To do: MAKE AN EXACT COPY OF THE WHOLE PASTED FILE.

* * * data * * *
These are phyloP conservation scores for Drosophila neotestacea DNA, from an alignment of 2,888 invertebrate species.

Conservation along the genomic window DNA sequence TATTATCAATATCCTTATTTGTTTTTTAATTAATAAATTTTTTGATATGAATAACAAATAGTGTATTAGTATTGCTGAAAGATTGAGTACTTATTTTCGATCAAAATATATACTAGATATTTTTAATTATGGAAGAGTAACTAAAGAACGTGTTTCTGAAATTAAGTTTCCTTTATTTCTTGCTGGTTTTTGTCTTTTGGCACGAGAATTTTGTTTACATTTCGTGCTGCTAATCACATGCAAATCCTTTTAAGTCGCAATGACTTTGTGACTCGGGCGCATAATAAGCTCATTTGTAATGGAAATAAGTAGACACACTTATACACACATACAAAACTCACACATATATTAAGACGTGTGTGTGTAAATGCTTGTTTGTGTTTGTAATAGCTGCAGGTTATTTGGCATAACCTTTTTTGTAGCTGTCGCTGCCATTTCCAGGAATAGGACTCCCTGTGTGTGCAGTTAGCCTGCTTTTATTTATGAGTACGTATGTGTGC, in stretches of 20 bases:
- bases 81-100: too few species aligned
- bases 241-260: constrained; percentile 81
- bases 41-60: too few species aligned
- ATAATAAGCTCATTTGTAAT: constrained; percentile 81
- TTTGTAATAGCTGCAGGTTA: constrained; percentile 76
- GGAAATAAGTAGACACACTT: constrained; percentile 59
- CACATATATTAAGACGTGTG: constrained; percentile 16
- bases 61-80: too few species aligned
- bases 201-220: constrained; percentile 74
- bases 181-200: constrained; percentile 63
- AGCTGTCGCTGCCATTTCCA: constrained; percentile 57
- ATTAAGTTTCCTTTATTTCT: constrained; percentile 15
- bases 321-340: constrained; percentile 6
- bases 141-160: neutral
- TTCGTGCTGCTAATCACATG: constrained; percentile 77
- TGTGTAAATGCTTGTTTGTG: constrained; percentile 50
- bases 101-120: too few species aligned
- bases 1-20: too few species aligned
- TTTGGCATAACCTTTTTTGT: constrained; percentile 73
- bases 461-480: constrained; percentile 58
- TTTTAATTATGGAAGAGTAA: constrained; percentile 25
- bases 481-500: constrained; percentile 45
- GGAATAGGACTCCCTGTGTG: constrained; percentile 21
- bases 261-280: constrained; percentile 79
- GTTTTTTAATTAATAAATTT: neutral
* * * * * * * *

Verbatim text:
These are phyloP conservation scores for Drosophila neotestacea DNA, from an alignment of 2,888 invertebrate species.

Conservation along the genomic window DNA sequence TATTATCAATATCCTTATTTGTTTTTTAATTAATAAATTTTTTGATATGAATAACAAATAGTGTATTAGTATTGCTGAAAGATTGAGTACTTATTTTCGATCAAAATATATACTAGATATTTTTAATTATGGAAGAGTAACTAAAGAACGTGTTTCTGAAATTAAGTTTCCTTTATTTCTTGCTGGTTTTTGTCTTTTGGCACGAGAATTTTGTTTACATTTCGTGCTGCTAATCACATGCAAATCCTTTTAAGTCGCAATGACTTTGTGACTCGGGCGCATAATAAGCTCATTTGTAATGGAAATAAGTAGACACACTTATACACACATACAAAACTCACACATATATTAAGACGTGTGTGTGTAAATGCTTGTTTGTGTTTGTAATAGCTGCAGGTTATTTGGCATAACCTTTTTTGTAGCTGTCGCTGCCATTTCCAGGAATAGGACTCCCTGTGTGTGCAGTTAGCCTGCTTTTATTTATGAGTACGTATGTGTGC, in stretches of 20 bases:
- bases 81-100: too few species aligned
- bases 241-260: constrained; percentile 81
- bases 41-60: too few species aligned
- ATAATAAGCTCATTTGTAAT: constrained; percentile 81
- TTTGTAATAGCTGCAGGTTA: constrained; percentile 76
- GGAAATAAGTAGACACACTT: constrained; percentile 59
- CACATATATTAAGACGTGTG: constrained; percentile 16
- bases 61-80: too few species aligned
- bases 201-220: constrained; percentile 74
- bases 181-200: constrained; percentile 63
- AGCTGTCGCTGCCATTTCCA: constrained; percentile 57
- ATTAAGTTTCCTTTATTTCT: constrained; percentile 15
- bases 321-340: constrained; percentile 6
- bases 141-160: neutral
- TTCGTGCTGCTAATCACATG: constrained; percentile 77
- TGTGTAAATGCTTGTTTGTG: constrained; percentile 50
- bases 101-120: too few species aligned
- bases 1-20: too few species aligned
- TTTGGCATAACCTTTTTTGT: constrained; percentile 73
- bases 461-480: constrained; percentile 58
- TTTTAATTATGGAAGAGTAA: constrained; percentile 25
- bases 481-500: constrained; percentile 45
- GGAATAGGACTCCCTGTGTG: constrained; percentile 21
- bases 261-280: constrained; percentile 79
- GTTTTTTAATTAATAAATTT: neutral